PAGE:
Here you can view an illustrated lecture that she gave in 2012 about her compositional processes, which includes excerpts of her music.



BCMG and Oliver Knudsen rehearse her de oro y sombra


Silvina Milstein writes:

On 18 October the ensemble Lontano conducted by Odaline de la Martinez will premiere my Shan Shui (mountain/water) for nine instruments alongside works by George Benjamin, Ed Nesbit and Rob Keeley, at the Great Hall, King's College London, WC2R 2LS, as part of the Arts & Humanities Festival 2017.

It has been said that the shan shui style of Chinese painting goes against the common definition of what a painting is: it refutes colour, light and shadow and personal brush work. 

"Shan shui painting is not an open window for the viewer's eye, it is an object for the viewer's mind, it is more like a vehicle of philosophy."

"The Western mind appears to work in straight lines; the Oriental, in wonderful curves and circles," wrote Lafcadio Hearn, the late 19th-century writer of Greek and Irish descent, strongly anchored in American literature, and fascinated by French and Eastern cultures, who married a samurai's daughter, took Japanese citizenship, and became a Buddhist practitioner. 

Paradoxically in the 1960s, Lafcadio Hearn's retelling of several Japanese ghost-stories became the source of Masaki Koyabashi's film Kwaidan, featuring a sound-track by Toru Takemitsu, whose music brings together traditional Japanese and contemporary European art music. Treading on the footsteps of these intercultural encounters, diachronic "shadowings", and transpositions between art forms, my Shan Shui plays around with notions of time and imagery from films by Kenji Mizoguchi and Kaneto Shindo.

Shan Shui is part of a long string of works that I have written for Lontano over the past three decades: Of lavender light and cristales y susurros have been included in my first LORELT CD, while the septet ochre, umber and burnt sienna, and the two trios with harp (and your sound lingered on in lion and rocks and a thousand golden bells in the breeze), as well as Shan Shui will be part of a new double-CD to be released in early 2018. 

This type of long-term artistic engagement and substantial support is at the core of what makes Odaline de la Martinez’s commitment to the music of women composers so uniquely precious. By presenting several of my pieces together in concerts and CD, it effectively addresses a crucial difficulty often encountered by composers in the current concert-programming climate.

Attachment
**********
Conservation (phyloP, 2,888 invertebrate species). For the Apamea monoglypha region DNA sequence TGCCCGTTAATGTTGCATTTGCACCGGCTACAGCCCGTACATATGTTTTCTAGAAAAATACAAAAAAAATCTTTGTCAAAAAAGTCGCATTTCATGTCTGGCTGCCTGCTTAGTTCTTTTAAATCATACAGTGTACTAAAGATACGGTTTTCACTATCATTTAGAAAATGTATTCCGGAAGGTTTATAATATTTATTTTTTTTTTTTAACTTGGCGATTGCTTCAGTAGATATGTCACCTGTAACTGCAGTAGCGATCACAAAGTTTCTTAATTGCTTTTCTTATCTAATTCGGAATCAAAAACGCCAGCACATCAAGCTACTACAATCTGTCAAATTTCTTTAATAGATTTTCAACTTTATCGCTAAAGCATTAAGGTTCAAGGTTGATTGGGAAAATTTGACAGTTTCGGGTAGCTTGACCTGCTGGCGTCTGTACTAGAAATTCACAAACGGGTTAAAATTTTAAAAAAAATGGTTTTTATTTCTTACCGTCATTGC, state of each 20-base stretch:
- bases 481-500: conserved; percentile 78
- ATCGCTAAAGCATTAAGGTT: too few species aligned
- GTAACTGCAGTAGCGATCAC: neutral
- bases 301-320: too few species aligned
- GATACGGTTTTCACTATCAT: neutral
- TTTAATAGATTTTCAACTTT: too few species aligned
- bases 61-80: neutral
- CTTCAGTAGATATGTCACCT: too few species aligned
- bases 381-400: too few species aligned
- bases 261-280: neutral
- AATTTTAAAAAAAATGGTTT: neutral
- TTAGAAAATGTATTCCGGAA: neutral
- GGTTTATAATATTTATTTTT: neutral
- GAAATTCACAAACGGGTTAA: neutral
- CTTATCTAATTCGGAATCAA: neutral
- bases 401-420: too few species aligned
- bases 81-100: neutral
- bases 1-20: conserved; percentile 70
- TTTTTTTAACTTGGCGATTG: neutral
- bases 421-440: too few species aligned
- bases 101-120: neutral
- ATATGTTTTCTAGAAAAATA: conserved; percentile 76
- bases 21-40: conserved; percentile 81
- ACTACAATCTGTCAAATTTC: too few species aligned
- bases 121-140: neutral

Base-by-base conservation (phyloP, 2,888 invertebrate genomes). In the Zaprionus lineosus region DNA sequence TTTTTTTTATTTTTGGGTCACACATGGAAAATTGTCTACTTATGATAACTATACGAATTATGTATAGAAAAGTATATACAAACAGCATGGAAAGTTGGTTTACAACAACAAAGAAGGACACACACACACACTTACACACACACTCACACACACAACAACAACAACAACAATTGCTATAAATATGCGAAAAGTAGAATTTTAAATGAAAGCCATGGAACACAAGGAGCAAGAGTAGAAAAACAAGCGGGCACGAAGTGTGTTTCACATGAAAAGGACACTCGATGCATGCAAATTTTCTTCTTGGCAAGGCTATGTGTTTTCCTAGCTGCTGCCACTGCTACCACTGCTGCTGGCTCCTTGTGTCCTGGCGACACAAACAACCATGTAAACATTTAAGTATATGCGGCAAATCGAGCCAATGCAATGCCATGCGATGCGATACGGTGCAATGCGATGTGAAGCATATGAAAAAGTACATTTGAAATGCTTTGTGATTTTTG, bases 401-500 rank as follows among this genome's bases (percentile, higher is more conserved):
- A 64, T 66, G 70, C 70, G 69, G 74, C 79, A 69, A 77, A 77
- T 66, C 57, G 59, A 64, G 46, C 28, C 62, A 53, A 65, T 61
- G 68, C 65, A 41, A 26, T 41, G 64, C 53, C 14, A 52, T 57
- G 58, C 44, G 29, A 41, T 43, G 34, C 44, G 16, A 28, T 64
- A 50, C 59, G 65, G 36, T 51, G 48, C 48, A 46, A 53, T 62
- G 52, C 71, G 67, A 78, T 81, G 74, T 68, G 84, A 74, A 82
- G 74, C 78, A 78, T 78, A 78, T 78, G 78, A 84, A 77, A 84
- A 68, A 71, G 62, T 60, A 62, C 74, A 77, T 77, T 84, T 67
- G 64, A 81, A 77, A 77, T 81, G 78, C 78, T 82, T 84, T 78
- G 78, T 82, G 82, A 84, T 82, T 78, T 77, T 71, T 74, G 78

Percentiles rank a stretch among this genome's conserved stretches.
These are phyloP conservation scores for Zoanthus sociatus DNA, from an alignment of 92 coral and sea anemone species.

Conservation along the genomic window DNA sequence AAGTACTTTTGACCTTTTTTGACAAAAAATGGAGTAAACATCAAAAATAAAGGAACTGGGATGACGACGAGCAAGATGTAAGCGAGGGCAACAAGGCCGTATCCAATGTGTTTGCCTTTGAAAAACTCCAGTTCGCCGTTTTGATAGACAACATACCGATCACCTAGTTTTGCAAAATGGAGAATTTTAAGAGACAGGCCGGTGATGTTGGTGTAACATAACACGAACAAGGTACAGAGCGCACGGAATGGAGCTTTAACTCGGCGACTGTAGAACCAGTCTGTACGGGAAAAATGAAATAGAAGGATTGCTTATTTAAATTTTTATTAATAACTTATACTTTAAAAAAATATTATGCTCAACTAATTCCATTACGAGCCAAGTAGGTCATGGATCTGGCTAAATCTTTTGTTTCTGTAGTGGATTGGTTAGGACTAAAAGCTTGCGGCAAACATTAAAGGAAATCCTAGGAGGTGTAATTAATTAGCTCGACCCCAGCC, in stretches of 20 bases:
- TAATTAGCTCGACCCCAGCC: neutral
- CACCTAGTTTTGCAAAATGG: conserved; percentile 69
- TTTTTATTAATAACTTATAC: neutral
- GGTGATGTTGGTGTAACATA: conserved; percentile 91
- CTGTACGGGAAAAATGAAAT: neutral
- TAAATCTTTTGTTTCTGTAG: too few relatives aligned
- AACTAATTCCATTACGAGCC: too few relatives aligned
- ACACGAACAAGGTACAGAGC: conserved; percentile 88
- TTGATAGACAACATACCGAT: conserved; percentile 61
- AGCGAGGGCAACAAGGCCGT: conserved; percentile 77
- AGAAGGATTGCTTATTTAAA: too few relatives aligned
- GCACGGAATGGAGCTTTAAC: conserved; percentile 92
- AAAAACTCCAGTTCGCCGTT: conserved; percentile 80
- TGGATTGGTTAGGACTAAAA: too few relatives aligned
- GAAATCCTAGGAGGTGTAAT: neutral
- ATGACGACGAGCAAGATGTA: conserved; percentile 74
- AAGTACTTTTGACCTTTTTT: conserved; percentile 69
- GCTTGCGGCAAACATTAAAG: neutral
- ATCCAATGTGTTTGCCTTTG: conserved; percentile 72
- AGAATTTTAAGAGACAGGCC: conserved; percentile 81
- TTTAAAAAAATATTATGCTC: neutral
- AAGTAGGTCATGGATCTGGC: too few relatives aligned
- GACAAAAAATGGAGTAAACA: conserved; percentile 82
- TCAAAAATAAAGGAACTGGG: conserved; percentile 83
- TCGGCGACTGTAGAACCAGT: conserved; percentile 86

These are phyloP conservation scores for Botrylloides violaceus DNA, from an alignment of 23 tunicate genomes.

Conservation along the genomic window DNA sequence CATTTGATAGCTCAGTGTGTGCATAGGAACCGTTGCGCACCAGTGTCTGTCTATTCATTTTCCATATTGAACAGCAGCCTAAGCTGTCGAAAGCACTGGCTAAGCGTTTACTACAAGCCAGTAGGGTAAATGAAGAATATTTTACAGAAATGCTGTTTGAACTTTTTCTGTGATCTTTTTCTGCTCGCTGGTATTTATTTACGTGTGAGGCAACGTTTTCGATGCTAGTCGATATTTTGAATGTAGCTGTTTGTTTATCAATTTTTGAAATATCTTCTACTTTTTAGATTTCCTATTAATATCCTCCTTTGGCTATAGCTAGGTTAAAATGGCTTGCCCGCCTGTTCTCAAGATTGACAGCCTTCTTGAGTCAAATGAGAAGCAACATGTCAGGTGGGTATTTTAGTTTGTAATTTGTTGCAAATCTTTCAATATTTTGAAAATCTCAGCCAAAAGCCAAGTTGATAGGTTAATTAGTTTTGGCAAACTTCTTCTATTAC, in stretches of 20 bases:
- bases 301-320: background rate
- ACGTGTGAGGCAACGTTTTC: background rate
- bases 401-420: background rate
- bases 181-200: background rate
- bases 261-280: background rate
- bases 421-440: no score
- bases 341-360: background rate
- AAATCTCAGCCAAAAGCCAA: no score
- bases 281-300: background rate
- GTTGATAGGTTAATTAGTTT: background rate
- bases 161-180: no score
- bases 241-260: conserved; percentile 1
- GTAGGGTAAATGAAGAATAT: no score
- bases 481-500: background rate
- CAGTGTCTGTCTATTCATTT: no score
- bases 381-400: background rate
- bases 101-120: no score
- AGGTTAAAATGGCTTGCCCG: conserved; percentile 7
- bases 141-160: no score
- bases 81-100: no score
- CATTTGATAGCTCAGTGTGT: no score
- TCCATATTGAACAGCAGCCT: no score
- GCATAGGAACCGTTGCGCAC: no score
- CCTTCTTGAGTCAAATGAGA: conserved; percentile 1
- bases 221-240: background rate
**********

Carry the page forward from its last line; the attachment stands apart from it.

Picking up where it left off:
Not only has this approach allowed me to undertake ambitious and often rather bold projects (such as a work scored for two double basses and harp), but more importantly has offered me platforms for the presentation of my work as groups of pieces with common compositional concerns, like renderings of a mountain from many sides, under different lights, and at different scales. On this occasion, Dominic Saunders will perform the recently revised version of my Piano Phantasy after Mozart K475 written in 1992.

My pre-concert talk will introduce Shan Shui placing it in the context of my earlier compositions and its sources of inspiration in contemplative Chinese landscapes and Japanese cinematography (room SWB21 in the Music Department, King’s College London, Strand, WC2R 2LS, at 16:45). All attendees are invited to a drink-reception before the concert. 


Entrance to the talk, reception, and concert is free, but tickets should be booked from the following site: https://shadowingsconcert.eventbrite.co.uk

Wednesday, November 09, 2016

Music for our days

A spot of musical escapism after a very dark night.

Tonight I'm chairing a panel discussion with five American composers who happen to be women, before the concert in Lontano's Festival of American Music at the Warehouse, Waterloo. The composers are Hannah Lash, Julia Howell, Elena Ruehr, Barbara Jazwinski and Laura Kaminsky, so it should be a fascinating chat. But it's going to be an even more interesting evening than I'd anticipated. We'd hoped to be celebrating the accession of the US's first-ever female president, but...no.

Tonight, too, the LPO pertinently plays Dvorák's "New World" Symphony at the RFH. Robin Ticciati conducts. (But listen out for the dark side of that piece. It's there.) In the first half, Anne-Sophie Mutter is playing the Beethoven Violin Concerto - on her Strad, which used to belong to Jelly d'Arányi and was probably the instrument on which the latter gave the UK premiere of the Schumann Violin Concerto.

Tomorrow at the Barbican, the LSO is playing the Schumann itself, with Renaud Capuçon the soloist. An insane piece for an insane world? Or Schumann's last stand before the crash, unfairly suppressed for 80 years until its bizarre rediscovery? It's not for nothing that that story became Ghost Variations, though I didn't anticipate that its 1930s setting would ring quite as many bells as it does. I'm looking forward to hearing Renaud play it.

At some point I'll try and produce some cogent thinking about the scuppering of the new London concert hall, but today is not the day.

Actually I am lost for words and I don't want to depress anyone further, but I have no verbal slivers of hope, inspiration or humour to offer, so here's some Schumann instead.